Category Archives: Landscape

Landscape Photography

Earth Day 2019

For Earth Day 2019 I thought to publish a photograph that shows us what we have, and what we could easily lose. I think this is a day where we can be allowed a short ‘soap box speech’.

The photograph was taken where a delicate balance is working, but can be so easily tipped over.

Clear and flowing water, both fresh and tidal, are needed for this ecosystem to exist. Charleston, South Carolina, is one of the fastest growing places in the US…and it’s a straight shot from here. This would not be the first land to be lost to uncontrolled development.

Earth Day 2019
Earth Day 2019

Roseate Spoonbills, like the ones above, are actually benefiting from climate changes. They have lost habitat all through Florida, but these marshes here are warm enough now for tropical birds. A bright spot if the marshes are protected.

As for these Alligators, well no housing areas are going to allow dinosaurs to wander around. The water, and housing would doom them.

Last is the hundred small shore birds dotting the background here. All subtropical, and none would do well feeding in parking lots.

Now the good news, this photograph is from a huge protected area, for the foreseeable future they are safe. But it could never exist without knowing it’s needs and help.

Funding and government support is going in the total wrong direction now. Off shore oil drilling was approved here. No one wants it, but no one asked either.

OK, end of Earth Day rant.

Thanks,

Ted

 

At Old Pon Pon Chapel

In 1725 a chapel was allowed, in Pon Pon, by the Angelican church. No site for a church in this rural plantation area was agreed on so ‘chapels of easement’ were authorized.

At Old Pon Pon Chapel
At Old Pon Pon Chapel

Pon Pon burned several times and was finally abandoned around 1830.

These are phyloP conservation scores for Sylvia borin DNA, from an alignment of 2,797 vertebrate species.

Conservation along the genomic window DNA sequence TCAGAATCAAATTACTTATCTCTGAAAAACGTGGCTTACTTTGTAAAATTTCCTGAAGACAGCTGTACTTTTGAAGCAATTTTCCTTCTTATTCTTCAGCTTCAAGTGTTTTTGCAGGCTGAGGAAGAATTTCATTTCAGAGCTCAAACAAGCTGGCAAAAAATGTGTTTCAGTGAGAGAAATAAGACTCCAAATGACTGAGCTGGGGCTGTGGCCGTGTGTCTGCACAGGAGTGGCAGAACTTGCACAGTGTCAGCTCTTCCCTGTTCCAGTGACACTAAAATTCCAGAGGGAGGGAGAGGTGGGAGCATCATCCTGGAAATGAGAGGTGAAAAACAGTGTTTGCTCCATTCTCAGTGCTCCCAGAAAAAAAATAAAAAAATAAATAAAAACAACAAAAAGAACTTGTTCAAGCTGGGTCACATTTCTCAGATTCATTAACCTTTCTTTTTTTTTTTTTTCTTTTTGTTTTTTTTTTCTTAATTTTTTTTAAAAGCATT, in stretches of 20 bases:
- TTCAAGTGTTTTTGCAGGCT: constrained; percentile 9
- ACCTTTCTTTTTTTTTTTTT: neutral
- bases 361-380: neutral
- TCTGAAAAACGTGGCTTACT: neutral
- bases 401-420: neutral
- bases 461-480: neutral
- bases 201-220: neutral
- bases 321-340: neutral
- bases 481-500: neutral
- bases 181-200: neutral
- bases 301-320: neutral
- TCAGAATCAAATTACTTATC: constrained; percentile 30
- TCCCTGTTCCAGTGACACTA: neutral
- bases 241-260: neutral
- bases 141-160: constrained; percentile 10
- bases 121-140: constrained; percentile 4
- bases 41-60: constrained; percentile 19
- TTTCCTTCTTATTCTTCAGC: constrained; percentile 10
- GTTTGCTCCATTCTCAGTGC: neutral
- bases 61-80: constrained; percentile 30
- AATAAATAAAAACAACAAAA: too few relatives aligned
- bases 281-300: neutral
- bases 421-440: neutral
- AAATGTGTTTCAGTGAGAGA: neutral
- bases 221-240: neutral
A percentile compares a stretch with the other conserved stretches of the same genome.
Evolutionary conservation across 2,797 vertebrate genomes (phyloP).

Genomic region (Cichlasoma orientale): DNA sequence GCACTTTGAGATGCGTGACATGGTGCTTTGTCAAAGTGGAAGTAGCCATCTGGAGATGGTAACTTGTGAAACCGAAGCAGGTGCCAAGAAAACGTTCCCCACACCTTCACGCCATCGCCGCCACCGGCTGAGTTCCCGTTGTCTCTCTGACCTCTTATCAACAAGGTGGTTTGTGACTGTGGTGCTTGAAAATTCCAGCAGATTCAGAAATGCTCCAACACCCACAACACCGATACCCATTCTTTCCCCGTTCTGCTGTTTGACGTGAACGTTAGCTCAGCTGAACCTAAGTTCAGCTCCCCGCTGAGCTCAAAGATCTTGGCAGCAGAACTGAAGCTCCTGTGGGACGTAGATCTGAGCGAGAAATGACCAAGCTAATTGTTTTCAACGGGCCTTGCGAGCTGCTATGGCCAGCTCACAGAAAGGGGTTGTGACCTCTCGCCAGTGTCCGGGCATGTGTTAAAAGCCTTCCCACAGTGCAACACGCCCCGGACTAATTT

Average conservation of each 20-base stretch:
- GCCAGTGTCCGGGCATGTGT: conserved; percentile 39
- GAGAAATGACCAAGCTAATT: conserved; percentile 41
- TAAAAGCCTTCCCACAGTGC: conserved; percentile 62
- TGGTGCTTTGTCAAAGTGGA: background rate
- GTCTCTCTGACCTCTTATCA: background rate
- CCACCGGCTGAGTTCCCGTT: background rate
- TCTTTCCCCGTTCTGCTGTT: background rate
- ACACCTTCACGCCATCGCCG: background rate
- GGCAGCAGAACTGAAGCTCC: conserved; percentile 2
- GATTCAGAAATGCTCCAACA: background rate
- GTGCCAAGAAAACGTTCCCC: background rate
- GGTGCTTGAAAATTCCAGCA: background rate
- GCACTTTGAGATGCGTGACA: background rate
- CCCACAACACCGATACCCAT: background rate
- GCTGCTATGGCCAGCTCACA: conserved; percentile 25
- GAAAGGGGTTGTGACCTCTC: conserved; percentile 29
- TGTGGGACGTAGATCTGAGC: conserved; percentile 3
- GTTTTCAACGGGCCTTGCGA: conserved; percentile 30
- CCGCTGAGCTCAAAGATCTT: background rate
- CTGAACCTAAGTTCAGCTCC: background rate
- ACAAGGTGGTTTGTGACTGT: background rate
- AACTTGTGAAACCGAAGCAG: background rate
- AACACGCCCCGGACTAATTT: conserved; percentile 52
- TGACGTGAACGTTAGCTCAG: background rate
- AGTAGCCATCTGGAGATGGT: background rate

The ruins and a small grave yard can be found down a dirt road in Colleton county, South Carolina.

Pon Pon
Pon Pon

A GPS does work out there, and you need it.

What I Saw April 18

Where fresh water meets tidal, water from the ocean.

The Atlantic is about 15 miles (24 k) from here and runs through large marshes. The other side here is behind an old dike, originally for rice plantations.

What I Saw April 18
What I Saw April 18

Water moves in, and out, through a series of wooden trunks dotted along the coastal areas. And Alligators like fresh water, so here they sit.

What I Saw April 18
What I Saw April 18

Oh, fish are pushed through also depending on the tide shift. A convenient place to eat too.

Cypress Methodist Camp (2)

In the Lowcountry the 1700’s to the 1800’s were the time of rich plantation owners, huge plantations, slavery, and war.

Often forgotten were the rural farmers working to survive. The Camp Grounds around Methodist Churches was all about bring them together in a single location.

Cypress Methodist Camp (2)
Cypress Methodist Camp (2)

As it was explained to us, there is a lot of history here, but little written or saved. It has been handed down through the years.

Cypress Methodist Camp (2)
Cypress Methodist Camp (2)

Traveling preachers came through for the meetings, people first gathered in tents, then cabins were built when the meetings took on a more permanent nature.

These are some of those cabins. This meeting ground serves 4 local communities, and has since the 1780’s. Many of these ‘tents’ are the original, repairs are made but the rule is simple and tents are based on the first ones built.

Cypress Methodist Camp (2)
Cypress Methodist Camp (2)

Over time electricity was brought in, water and ‘necessities’ are still out back.

Cypress Methodist Camp (2)
Cypress Methodist Camp (2)

The tents here are in a rectangle all facing the open sided Tabernacle. Other remaining camps in the south are similar. I was once told there is a description of settlements in the old testament of the Bible which some have followed.

Cypress Methodist Camp (2)
Cypress Methodist Camp (2)
Cypress Methodist Camp (2)
Cypress Methodist Camp (2)

The cabins are owned by families in the area, many passed down through generations.

Meetings are held once a year in the fall. They are approximately a week long.

Cypress Methodist Camp (2)
Cypress Methodist Camp (2)

We appreciate the hospitality of Cypress Methodist for allowing us to visit and photograph the grounds and Church.